Growling is part of normal canine communication, and it is meant as a way to AVOID conflict. A dog who doesn't growl when they are uncomfortable can be a dangerous dog. Overreacting to a growl can confuse your dog at the least and lead to aggressive behavior at worst. Overreacting in a fearful way can teach a dog that growling is a good way to control you. Overreacting in an aggressive way can teach a dog that nobody listens when they tell them they don't like something, so they will have to use their teeth to get the point across. 

A real-life example with a happy ending...

I fostered a sweetheart Doberman whom we called "Skinny Little Doberman" because she was underweight and small for the breed. She was also meek, so it was a surprise when her adopters called to say that she was being aggressive to her new dad. She would growl at him, and he would stiffen up and slowly back away from her. I suggested that the next time she growled at him, laugh and ask her why she’s so grumpy. He did, and she never growled at him again. She was growling at him because she was intimidated by him. It worked! He backed off! So, she used it to her advantage. When he softened up toward her, she realized he wasn't a threat. Soon, she became a Daddy's Girl and the two are inseparable! If he had responded by bellowing "NO!" and throwing her to the ground, she would've learned that she was right to be worried about him. He is dangerous and can't be trusted. She might have bitten him in self-defense and lost her home. 

Several of my foster dogs were defensive and growly at first. You could see the surprise on their faces when, instead of yelling "BAD DOG!" I acted shocked and offended and asked, "what on Earth is all that about?". They were expecting a fight because of their past experience. They immediately soften when someone FINALLY listens to them! That was often all it took to turn a "problem" dog into a cooperative pet. 

Of course, it isn't always that easy. Not all growls are created equal. Some growls are dead serious and should be taken as such, especially if it's a dog you don't know well. You know that guttural growl that sounds like it comes from the pits of hell? That dog means business. Take steps to keep yourself safe. If you're not sure if your dog's growling is normal or a cause for concern, ask us for help.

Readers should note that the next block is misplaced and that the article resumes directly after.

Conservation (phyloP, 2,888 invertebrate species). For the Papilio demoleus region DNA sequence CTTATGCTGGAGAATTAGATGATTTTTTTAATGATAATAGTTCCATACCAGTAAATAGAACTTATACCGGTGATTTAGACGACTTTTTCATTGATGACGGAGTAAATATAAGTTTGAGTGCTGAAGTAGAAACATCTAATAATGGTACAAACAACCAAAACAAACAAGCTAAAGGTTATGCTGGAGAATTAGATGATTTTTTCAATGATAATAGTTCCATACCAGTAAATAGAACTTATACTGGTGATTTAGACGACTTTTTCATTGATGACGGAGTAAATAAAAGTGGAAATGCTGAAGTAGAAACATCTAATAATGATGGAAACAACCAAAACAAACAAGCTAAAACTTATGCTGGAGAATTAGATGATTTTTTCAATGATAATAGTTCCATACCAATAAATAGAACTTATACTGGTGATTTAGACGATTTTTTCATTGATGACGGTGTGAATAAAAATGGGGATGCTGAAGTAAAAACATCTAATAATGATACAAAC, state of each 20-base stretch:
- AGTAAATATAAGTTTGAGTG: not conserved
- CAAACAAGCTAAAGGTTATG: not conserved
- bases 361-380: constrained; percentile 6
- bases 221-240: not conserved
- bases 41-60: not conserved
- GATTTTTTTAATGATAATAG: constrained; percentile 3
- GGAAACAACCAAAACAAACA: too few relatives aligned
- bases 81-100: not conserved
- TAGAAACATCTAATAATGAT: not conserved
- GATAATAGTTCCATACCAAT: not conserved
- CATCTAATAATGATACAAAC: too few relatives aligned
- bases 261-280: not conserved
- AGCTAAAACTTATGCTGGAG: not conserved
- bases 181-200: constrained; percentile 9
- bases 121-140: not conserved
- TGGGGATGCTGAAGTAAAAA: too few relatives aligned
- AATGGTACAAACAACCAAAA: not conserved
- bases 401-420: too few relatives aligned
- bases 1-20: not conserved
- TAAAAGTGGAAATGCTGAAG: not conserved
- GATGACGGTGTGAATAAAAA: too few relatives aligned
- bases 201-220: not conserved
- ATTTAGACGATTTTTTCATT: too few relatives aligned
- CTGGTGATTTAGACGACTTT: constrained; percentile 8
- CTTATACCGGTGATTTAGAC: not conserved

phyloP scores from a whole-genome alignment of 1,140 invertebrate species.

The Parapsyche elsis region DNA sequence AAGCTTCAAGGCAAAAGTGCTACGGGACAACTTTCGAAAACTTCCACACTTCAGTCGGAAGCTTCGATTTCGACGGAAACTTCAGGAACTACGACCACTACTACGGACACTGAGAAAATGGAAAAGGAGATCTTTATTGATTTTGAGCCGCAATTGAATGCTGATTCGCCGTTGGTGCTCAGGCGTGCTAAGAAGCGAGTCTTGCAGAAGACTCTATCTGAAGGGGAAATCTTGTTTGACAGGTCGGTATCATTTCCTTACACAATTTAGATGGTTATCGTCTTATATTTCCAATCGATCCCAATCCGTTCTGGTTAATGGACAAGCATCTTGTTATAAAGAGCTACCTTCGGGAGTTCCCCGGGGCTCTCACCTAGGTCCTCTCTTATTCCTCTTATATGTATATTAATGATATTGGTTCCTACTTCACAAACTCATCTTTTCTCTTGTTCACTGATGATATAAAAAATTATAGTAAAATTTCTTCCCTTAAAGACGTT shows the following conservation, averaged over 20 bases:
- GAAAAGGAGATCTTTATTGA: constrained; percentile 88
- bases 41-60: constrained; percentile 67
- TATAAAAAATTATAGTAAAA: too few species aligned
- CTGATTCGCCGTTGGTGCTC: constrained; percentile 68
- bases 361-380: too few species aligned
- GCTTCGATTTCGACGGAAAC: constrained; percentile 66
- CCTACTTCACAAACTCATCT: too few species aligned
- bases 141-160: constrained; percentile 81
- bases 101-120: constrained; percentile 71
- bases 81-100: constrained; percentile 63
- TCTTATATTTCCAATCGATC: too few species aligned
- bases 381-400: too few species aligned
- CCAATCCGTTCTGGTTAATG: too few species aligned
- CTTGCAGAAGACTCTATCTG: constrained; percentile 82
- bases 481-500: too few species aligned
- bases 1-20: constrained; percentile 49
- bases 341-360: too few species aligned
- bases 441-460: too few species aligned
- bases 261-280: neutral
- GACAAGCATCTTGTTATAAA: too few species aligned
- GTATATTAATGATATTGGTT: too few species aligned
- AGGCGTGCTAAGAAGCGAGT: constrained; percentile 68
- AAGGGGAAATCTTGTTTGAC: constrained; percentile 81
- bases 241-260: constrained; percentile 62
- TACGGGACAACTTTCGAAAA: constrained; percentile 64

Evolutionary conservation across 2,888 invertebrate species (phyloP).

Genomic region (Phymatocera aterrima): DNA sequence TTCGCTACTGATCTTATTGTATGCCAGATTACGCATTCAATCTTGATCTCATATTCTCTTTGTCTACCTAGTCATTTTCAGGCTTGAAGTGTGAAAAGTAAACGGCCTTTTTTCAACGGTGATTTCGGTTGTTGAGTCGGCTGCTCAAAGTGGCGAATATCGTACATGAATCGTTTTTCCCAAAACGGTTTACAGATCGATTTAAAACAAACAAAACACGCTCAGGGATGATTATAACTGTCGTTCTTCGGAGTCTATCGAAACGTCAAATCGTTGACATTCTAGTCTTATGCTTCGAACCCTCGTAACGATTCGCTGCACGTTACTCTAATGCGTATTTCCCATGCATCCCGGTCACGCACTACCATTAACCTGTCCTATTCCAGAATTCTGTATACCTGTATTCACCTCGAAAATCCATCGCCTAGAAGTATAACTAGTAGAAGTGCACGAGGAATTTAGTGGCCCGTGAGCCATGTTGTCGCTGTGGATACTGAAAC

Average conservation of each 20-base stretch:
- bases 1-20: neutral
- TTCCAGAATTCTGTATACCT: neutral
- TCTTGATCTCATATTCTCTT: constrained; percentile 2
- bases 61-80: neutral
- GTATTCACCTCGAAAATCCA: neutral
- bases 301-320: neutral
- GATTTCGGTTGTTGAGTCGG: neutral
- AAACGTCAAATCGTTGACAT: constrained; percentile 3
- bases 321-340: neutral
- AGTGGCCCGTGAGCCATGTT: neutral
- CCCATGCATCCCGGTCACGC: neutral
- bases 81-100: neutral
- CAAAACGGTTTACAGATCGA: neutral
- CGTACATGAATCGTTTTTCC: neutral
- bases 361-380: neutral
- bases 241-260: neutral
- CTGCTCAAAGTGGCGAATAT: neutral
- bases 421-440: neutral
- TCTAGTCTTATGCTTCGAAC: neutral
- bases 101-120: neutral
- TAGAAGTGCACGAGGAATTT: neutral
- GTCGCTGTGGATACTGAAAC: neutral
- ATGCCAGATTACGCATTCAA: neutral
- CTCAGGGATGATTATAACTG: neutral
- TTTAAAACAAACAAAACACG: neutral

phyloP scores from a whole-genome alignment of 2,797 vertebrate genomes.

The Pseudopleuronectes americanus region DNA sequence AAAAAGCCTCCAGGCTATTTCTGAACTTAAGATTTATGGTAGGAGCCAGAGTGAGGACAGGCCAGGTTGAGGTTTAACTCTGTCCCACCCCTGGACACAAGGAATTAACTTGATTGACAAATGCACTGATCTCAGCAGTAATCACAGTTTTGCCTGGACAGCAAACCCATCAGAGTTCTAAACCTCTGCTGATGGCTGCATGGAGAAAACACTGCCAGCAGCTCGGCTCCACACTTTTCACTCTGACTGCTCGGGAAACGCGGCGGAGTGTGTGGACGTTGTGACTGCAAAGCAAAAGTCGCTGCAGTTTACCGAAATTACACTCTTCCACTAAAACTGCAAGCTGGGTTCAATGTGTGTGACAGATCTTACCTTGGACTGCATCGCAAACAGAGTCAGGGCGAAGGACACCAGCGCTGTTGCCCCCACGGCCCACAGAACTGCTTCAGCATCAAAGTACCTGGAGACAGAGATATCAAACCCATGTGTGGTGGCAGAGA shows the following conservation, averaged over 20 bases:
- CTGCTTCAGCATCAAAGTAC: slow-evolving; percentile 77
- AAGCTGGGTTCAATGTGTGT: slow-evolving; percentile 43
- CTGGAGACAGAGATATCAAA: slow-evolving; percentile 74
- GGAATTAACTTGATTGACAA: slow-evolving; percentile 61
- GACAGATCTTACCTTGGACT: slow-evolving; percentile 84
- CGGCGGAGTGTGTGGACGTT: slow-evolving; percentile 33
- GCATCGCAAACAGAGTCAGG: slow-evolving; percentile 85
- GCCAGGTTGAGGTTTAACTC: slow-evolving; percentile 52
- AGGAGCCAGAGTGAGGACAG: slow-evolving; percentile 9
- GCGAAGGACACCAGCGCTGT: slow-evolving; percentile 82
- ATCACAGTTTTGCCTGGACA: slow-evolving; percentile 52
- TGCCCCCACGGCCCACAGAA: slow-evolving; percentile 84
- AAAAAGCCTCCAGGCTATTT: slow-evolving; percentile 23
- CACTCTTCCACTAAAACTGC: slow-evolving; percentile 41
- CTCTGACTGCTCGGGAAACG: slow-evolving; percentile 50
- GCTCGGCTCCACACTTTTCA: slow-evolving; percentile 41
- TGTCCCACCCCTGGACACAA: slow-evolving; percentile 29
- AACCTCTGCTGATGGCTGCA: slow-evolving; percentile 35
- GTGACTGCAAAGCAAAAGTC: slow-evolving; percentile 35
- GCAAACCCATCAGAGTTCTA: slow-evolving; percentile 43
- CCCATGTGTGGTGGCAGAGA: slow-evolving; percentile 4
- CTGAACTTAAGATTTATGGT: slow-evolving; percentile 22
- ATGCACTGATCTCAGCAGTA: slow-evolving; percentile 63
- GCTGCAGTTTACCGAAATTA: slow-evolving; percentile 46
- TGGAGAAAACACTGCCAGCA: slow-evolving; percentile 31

Be on Your Dog's Side

I attended a workshop held by a police and military dog breeder and trainer. He breeds and trains dogs for narcotics and cadaver detection and for suspect apprehension using positive reinforcement methods. Something he said really stuck with me. For a police officer, your dog is your partner. And, like any other partner, they should know you have their back! That is true for your companion dog, too. Your dog should know that you are someone they can depend on.

That means...
 

NOT putting them in situations they can't handle.
If your dog is nervous with strangers or in crowds, don't take them to crowded places or force them to take food from strangers. It won't help them like crowds or strangers more. It's like throwing a kid into the deep end of the pool to teach them to swim.

 

NOT asking them to do things they can't do.

Laying down while you chat with a neighbor is a reasonable ask for a dog who's been taught a solid Down cue. Laying down while 5 other dogs run around and jump over the top of them is a pretty big ask! Stay within your dog's skill level.
 

NOT scolding them when they are reacting fearfully.

This one can be hard. We often feel pressured when our dog snarls and lunges at another dog. But, your dog is doing this because they are fearful or anxious about the other dog. Yelling NO! at them or jerking on their leash makes you part of the problem. Now, they have to worry about the other dog AND you!

NOT changing the rules.

It's not fair to your dog if you pet them sometimes when they put their paws on you and yell at them other times. It's either ok, or it isn't. 

Dogs Need Structure

Love is NOT all you need. If that were true, shelters would be empty. I've fostered many dogs who were loved but reluctantly surrendered because they were out of control. Dogs NEED structure. They NEED rules. They NEED to know how to navigate their world. You are their Captain, and it is up to you to guide them. 

There must be a leader in a social group for the group to survive. Every decision can't be democratic. Which way do we go to hunt for food? Which way do we go to escape from danger? This is the purpose of a dominant animal (in wolves, like with humans, it's the parents). Their job is to keep the whole group safe and make sure they get enough to eat. If your dog doesn't feel confident that someone is Captaining the ship, they may try to do it because they know that a ship with no Captain is NOT SAFE. They may be anxious, stressed, and reactive because they are not equipped to be Captain. You will not "hurt your dog's feelings" by setting rules and boundaries. You will make them feel like they are safe with you and they can hang their hat on you.

You do not need to "show them who's boss". You do need to show them that you are a capable Captain. People do not respect bosses who are competent but untrustworthy, and they don't respect bosses who are trustworthy but incompetent. A good boss is both. A good Captain is both. A good Dog owner is both.